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HRT shortage: pharmacists call for change

With significant supply shortages and prescription delays, millions of women dealing with symptoms of menopause are struggling to access the treatment they need.

The Royal Pharmaceutical Society (RPS) has called for a relaxing of laws and regulations surrounding the prescriptions of hormone-replacement therapy (HRT) in the UK.

Currently, pharmacists must dispense the exact product and amount of medication to patients prescribed HRT treatment. A substitute cannot be given without consulting the GP who prescribed the medicine, often leading to delays for patients trying to access their treatment. HRT is also facing significant supply chain issues and struggling to cope with increased demand, which is further exacerbating the issue.

Impact on patients

These supply issues are not exclusive to HRT treatments. A survey by the Pharmaceutical Services Negotiating Committee suggests medicine supply chain problems are a daily issue for pharmacies – affecting two-thirds of the 5,000 premises representatives they spoke with. Anger from patients is being directed to pharmacy staff across the UK, who claim they are facing abuse and aggression from patients frustrated when they cannot get their medication or treatment. Ambitions to greatly improve access of treatments for patients is a key component of the Government’s Life Sciences Vision and an identified area for significant progress to be made.

However, supply chain issues and delays of access for HRT treatments is particularly a problem for women going through menopause, with some reporting feeling suicidal without access to their treatment.

Millions of women in the UK experience menopause symptoms such as hot flushes, low mood and anxiety – with the psychological impact of menopause gaining greater attention. Despite Davina McCall’s campaign to cut prescription costs and increase access for HRT, demand for treatments still far outweighs supply with prescriptions more than doubling since 2017. To alleviate patients needing their treatment, the Government needs to examine ways in which access can be maximised whilst maintaining safety in the prescription process.

RPS President, Professor Claire Anderson said: “Difficulties in accessing HRT unfairly impacts women, affects their mental health and worsens health inequalities.”

Speaking further on the laws and regulations for prescription access, she adds: “one solution would be to enable pharmacists to make minor changes to a prescription when something is out of stock. This is faster for patients and more efficient for the NHS.”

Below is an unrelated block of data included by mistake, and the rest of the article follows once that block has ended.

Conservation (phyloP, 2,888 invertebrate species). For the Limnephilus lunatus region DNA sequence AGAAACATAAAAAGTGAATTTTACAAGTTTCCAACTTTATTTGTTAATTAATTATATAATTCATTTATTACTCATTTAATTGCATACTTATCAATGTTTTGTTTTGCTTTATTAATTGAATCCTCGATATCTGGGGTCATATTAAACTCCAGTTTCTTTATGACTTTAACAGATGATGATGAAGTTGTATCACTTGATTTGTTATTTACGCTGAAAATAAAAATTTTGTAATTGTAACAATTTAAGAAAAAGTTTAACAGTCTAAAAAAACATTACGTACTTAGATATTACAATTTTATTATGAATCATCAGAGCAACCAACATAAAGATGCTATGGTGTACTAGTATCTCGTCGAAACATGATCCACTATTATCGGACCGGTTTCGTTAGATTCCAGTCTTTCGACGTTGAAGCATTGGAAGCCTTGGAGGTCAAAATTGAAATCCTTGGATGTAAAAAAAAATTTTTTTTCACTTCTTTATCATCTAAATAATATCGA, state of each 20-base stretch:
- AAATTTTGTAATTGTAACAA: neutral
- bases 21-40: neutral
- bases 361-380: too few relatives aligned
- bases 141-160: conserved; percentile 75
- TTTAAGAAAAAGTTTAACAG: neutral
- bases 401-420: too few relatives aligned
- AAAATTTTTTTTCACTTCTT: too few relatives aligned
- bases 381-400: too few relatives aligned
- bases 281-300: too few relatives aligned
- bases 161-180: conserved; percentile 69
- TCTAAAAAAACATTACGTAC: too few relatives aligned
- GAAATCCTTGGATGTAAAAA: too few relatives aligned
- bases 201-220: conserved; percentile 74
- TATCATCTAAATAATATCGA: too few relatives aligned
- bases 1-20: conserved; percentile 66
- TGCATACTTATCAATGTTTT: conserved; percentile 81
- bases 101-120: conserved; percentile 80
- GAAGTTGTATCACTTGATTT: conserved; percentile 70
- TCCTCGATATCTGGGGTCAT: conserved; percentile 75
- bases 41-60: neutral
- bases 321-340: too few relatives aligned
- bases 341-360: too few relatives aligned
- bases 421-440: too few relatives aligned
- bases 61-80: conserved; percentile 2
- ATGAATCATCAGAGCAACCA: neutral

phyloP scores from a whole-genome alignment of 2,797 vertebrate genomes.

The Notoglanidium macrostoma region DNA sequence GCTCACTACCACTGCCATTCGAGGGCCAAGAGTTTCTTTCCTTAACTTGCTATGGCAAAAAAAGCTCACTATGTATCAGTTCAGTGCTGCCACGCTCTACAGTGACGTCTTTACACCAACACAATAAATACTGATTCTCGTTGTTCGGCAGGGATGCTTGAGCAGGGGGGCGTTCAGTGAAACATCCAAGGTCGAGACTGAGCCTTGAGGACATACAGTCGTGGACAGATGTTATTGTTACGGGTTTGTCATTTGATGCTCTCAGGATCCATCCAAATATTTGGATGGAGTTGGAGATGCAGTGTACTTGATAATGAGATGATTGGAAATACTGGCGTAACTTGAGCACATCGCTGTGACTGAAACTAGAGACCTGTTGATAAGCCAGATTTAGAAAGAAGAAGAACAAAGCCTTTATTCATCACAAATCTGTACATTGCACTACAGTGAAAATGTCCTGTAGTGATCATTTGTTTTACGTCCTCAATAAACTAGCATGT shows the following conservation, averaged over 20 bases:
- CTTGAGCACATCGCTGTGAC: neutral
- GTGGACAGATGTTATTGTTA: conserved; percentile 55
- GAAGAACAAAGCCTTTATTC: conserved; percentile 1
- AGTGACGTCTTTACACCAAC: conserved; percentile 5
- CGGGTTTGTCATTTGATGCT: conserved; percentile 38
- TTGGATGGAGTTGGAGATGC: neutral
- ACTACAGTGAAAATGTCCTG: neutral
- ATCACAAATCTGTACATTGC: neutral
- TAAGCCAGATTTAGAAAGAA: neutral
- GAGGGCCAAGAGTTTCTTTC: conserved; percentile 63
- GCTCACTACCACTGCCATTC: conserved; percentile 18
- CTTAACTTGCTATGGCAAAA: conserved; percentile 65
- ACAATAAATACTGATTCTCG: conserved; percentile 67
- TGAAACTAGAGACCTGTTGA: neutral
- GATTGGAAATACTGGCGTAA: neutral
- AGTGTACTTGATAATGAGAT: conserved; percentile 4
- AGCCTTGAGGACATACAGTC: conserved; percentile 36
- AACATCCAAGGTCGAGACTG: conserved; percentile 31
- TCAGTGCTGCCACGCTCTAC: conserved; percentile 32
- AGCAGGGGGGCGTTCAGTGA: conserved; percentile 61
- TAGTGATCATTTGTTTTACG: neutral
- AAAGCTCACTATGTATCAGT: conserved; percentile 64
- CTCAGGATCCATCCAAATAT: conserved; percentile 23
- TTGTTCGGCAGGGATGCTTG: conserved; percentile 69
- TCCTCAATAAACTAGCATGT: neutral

Government response

Maria Caulfield, Patient Safety Minister, said the Government was taking action to speak with suppliers following a recent surge of demand. She added that she herself held meetings with trade associations that deal with HRT suppliers directly.

Ms. Caulfied asserts: “they’re confident they’ll get supplies back to the demand levels that we need but we don’t want to leave any stone unturned so we’re bringing in a lead on HRT supply so if there’s anything the government can do to help suppliers we’re in a position to do so.”

She added that while the demand for HRT has risen recently, the COVID pandemic has made some ingredients difficult to source and there have been challenges around the world, not just in the UK.

Health Secretary Sajid Javid also has announced that he will be appointing an HRT tsar, a taskforce modelled on the Covid-19 vaccination response, to help improve supply in both the short and long term.

However, the response of the Government was met with criticism from opposing MPs, highlighting that the reforms did not achieve enough for patients suffering from the current supply chain issues. Labour MP Carolyn Harris, co-chair of the UK menopause taskforce, welcomed the HRT tsar but highlighted the reforms were coming too late for women already failing to get access to their treatment. “Women deserve better” she added.

Final thought

Supply chain issues and prescription regulations are severely impacting women in menopause, who rely heavily on HRT treatments. As millions of women are currently impacted by these symptoms, the Government has rightly responded to the surge in demand for HRT. However the nature of the issue is widely applicable to other patients, frustrated with access to their prescribed medicines and treatments.

Improving access to treatments should be a high priority as the Government looks to achieve its ambitious targets for the life sciences sector and improve health outcomes across the board. For further information, see our NHS Innovation and Life Sciences Commission.

The reforms outlined by Ms. Caulfield and Sajid Javid’s show promise that the government is responding to the issue, but further action is needed to address those continuing to deal with the supply issues today.

Photo credit: freestocks.org

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